Clients always ask you to send them more information and it is important to have that information on hand. Having a good brochure, price list and other information to send to clients is the difference between being responsive and frustrating a client. You should be able to produce a quote in as little time as possible to really respond in a high velocity sales environment. Websites must also give the client the ability to buy the product without much cloak and dagger. You sell more when people have information and it is easier when that information is prepared before you start.
One of the most important sales tools is for sales people to understand what the real value of the product is to the end client. Let them see, understand, play with and experience the product and you will soon see sales increasing. It is always easier to sell something you believe in.
Step 5: The actual sale
After planning to sell and having all the tools together we need to recognise that a sale is a process. A well-defined sales model can be tracked through a pipeline methodology or a tool such as salesforce.com. It usually assigns a value to the sale and shows the percentage completion per activity. An example of such a process is outlined here.
10% – lead is qualified (interest, project has requirements, timing is <6 months) If a rep doesn’t act on a lead in two hours it is sent to another rep.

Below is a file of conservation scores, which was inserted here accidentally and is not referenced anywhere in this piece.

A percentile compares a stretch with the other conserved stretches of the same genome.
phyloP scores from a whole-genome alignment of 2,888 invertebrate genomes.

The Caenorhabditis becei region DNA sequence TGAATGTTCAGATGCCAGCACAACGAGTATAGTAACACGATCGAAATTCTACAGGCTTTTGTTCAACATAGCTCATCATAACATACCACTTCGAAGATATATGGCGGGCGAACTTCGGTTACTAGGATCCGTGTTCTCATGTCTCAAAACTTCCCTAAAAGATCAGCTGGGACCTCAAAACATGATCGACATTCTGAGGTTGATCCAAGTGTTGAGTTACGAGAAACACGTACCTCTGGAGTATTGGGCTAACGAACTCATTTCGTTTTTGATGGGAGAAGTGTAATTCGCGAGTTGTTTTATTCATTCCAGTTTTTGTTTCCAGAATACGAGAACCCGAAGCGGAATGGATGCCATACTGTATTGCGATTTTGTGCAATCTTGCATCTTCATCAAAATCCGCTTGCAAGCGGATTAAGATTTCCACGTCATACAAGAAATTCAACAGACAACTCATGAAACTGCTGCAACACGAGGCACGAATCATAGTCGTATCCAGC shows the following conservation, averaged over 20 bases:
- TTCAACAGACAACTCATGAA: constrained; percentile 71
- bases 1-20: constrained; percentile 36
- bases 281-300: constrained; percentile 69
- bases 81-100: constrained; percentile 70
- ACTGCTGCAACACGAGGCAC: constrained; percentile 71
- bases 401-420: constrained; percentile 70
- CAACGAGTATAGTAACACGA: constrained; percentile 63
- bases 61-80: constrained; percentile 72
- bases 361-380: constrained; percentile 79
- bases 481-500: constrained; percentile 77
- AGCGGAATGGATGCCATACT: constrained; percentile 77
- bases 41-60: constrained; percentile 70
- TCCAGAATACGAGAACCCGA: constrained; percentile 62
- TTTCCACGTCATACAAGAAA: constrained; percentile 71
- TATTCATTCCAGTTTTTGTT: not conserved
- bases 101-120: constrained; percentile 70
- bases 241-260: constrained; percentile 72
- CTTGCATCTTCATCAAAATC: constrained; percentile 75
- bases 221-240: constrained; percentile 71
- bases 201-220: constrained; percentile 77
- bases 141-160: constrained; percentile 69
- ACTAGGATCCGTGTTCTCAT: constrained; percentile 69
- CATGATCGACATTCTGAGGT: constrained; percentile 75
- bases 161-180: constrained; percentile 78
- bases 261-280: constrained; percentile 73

25% – product identified, value estimated, pricing discussed, discovery process, demo scheduled
50% – demo completed (meeting, pre-recorded, webinar or 1:1), requirement reviewed, decision maker identified
60% – client-reviewing information, verified requirements
75% – selected as vendor, pricing sent
90% – awaiting signed paperwork, verbal commit
95% – received paperwork, submitted to finance for review
100% – received payment
Each organisation may have a slightly more or less complex sales process.
Step 5: Manage sales performance
High velocity sales organisations have a critical focus on recruiting suitable reps and managing out any non-top performers. For many sales organisations this process is seen as predictable and repeatable and it is a form of an endurance sport – one that you can succeed at if you follow the process and drive your leads forward.
Sabnis, Chatterjee, Grewal, Lilien (2013) show that as many as 70% of leads generated by marketing departments falls into what they call the sales black hole. Sales representatives do not pursue these black hole leads and this results from competing demands on sales reps’ time. The proportion of time that sales reps devote to actual work on leads depends on how well qualified those leads are and the voracity of the managerial tracking processes (extrinsic motivation), as well as marketing lead volume (opportunity), and sales rep experience and performance (ability).